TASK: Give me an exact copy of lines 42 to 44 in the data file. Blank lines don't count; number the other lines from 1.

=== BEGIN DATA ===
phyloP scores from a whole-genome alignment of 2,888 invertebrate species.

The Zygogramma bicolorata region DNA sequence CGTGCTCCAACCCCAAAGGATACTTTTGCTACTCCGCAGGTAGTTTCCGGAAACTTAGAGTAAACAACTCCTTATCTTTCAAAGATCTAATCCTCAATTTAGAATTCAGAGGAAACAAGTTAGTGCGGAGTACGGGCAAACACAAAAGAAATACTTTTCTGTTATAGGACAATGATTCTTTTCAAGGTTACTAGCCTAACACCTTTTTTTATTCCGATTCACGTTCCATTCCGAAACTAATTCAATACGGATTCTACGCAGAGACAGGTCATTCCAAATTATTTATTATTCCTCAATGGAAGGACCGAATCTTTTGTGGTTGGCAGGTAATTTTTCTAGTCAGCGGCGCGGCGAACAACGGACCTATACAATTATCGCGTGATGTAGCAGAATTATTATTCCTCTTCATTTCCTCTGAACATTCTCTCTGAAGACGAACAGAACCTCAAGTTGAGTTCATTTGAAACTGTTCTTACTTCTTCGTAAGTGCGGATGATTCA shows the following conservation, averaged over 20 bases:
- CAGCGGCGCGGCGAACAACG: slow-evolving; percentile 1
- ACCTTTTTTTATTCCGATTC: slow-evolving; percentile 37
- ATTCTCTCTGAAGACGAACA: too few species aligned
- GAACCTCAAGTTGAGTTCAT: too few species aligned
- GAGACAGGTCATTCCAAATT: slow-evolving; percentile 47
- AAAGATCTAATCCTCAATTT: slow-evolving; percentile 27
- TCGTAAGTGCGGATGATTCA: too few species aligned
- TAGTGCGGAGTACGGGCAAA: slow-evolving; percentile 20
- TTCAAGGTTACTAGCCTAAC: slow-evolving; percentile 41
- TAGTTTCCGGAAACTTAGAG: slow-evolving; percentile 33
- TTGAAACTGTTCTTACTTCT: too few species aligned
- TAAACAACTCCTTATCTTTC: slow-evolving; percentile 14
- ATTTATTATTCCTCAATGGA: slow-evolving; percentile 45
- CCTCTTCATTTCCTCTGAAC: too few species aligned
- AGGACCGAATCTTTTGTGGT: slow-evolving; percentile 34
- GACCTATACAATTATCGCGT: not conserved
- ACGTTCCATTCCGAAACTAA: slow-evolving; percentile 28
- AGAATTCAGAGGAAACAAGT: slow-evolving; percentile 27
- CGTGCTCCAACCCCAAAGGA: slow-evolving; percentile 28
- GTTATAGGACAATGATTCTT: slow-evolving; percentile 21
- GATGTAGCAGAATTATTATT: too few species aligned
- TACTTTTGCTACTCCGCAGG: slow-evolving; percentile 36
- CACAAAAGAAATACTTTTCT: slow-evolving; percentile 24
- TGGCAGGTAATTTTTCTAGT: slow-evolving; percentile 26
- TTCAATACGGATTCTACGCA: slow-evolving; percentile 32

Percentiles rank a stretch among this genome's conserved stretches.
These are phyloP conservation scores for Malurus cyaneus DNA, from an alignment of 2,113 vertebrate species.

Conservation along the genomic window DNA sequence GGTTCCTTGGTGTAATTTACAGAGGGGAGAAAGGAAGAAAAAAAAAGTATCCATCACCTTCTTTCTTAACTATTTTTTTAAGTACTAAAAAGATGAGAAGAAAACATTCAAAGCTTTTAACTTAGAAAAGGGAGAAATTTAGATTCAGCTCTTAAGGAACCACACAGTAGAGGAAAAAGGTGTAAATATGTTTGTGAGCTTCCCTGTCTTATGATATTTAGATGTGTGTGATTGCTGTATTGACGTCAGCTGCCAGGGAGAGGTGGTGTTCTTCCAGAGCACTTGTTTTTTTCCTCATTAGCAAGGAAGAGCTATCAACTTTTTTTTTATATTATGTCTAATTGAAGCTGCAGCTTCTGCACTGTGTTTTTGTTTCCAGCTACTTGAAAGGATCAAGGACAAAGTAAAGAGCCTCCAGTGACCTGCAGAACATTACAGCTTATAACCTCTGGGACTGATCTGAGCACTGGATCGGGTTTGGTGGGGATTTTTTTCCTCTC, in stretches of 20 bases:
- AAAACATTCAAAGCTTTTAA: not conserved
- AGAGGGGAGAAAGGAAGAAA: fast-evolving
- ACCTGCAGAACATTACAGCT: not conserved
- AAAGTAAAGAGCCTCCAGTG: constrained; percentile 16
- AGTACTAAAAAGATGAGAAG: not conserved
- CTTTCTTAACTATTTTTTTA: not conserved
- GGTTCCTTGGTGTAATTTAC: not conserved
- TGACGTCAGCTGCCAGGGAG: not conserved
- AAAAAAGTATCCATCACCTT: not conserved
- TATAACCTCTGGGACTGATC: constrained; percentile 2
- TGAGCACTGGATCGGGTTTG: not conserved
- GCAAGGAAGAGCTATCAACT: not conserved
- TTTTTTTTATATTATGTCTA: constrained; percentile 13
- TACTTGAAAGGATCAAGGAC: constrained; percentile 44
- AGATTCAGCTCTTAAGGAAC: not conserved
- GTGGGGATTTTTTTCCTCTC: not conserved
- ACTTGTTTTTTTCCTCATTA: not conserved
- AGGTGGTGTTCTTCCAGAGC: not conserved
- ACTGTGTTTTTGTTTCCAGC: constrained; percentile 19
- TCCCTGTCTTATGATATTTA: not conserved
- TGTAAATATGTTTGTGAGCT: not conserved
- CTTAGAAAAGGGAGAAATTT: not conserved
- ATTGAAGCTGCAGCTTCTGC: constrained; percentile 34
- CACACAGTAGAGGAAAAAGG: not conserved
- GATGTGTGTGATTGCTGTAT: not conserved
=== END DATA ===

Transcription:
- GCAAGGAAGAGCTATCAACT: not conserved
- TTTTTTTTATATTATGTCTA: constrained; percentile 13
- TACTTGAAAGGATCAAGGAC: constrained; percentile 44